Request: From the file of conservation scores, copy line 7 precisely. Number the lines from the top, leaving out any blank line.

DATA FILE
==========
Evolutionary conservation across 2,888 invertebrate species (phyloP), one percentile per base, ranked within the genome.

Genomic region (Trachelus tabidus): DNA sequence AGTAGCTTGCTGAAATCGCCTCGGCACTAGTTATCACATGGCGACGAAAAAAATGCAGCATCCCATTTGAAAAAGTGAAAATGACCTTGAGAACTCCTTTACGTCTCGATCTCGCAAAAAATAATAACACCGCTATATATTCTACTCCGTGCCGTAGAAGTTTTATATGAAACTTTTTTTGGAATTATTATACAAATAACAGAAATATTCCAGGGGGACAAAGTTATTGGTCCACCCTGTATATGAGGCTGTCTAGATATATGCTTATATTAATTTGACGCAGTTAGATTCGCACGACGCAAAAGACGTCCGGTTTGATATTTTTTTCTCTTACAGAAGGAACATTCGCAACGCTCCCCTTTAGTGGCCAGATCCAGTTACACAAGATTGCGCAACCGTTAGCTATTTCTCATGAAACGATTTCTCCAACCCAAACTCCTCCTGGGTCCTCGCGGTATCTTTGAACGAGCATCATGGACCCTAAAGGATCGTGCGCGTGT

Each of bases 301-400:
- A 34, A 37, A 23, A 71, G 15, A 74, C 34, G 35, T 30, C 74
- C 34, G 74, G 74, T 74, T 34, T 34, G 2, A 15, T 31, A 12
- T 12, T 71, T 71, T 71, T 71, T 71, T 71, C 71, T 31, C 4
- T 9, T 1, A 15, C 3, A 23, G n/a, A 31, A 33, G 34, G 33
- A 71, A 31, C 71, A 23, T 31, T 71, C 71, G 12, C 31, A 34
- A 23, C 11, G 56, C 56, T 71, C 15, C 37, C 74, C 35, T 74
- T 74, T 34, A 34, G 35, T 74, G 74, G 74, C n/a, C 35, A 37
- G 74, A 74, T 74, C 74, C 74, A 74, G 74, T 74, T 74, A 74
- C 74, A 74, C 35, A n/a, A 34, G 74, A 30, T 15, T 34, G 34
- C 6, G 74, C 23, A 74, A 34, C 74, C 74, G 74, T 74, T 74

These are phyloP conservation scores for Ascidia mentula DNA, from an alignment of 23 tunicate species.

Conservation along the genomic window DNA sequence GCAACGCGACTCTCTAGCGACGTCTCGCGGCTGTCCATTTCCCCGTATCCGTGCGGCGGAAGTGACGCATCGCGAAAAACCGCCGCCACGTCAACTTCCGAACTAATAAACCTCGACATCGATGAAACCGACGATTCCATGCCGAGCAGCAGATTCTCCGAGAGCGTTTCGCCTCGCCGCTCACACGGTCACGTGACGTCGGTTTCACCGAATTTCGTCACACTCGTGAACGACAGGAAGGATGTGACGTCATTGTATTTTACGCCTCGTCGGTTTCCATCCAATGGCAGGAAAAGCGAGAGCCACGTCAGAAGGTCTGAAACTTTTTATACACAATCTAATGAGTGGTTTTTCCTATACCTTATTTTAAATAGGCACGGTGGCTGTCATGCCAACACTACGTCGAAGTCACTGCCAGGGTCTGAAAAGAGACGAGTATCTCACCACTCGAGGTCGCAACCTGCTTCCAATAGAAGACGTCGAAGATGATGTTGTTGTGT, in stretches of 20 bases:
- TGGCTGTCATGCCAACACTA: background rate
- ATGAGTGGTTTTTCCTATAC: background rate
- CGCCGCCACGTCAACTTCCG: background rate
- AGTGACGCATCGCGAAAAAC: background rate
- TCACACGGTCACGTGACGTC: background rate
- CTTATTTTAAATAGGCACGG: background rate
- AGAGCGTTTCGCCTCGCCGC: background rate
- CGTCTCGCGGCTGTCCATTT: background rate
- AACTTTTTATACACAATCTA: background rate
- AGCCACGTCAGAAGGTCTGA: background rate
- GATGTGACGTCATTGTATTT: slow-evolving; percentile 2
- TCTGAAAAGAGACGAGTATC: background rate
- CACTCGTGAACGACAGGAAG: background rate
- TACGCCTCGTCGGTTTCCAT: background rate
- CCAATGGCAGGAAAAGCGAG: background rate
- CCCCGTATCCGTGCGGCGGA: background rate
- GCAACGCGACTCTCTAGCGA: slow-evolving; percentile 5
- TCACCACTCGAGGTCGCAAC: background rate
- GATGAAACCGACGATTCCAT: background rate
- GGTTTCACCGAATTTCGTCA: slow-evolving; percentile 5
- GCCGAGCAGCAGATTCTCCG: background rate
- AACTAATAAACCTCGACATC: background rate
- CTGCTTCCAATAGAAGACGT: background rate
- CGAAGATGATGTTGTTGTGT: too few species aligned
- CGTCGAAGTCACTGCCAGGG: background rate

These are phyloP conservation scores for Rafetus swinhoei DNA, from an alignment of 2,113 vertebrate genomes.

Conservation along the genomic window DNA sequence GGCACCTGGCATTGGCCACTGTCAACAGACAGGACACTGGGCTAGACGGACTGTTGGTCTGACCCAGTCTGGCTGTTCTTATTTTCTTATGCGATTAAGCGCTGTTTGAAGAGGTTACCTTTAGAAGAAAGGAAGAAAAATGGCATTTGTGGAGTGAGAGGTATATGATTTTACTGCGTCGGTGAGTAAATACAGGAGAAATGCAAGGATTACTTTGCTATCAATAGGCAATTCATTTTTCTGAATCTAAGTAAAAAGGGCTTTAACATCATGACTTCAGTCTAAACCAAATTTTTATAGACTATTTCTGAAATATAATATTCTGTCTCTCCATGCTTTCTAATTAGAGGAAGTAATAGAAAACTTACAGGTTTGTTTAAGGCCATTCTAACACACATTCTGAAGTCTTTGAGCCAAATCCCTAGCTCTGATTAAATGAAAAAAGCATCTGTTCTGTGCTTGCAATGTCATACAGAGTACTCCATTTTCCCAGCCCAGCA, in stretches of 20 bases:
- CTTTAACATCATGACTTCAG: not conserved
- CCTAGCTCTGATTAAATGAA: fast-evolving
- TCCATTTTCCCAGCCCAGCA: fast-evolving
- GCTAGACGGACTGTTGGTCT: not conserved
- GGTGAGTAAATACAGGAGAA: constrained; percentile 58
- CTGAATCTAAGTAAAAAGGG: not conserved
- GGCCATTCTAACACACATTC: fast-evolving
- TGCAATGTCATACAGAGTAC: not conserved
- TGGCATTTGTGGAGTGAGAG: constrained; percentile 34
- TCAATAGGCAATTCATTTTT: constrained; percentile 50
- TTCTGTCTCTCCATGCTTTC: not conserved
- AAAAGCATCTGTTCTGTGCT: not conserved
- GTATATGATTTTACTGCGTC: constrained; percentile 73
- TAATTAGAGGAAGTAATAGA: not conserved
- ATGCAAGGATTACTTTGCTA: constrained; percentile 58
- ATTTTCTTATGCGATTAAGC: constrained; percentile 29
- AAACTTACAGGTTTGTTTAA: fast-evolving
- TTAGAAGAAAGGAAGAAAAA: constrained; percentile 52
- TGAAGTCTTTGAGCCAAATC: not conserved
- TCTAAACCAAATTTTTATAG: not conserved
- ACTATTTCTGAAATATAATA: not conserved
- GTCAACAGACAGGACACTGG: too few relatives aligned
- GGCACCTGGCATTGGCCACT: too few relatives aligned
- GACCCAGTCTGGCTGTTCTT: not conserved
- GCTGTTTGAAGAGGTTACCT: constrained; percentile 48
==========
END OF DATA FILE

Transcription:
- T 9, T 1, A 15, C 3, A 23, G n/a, A 31, A 33, G 34, G 33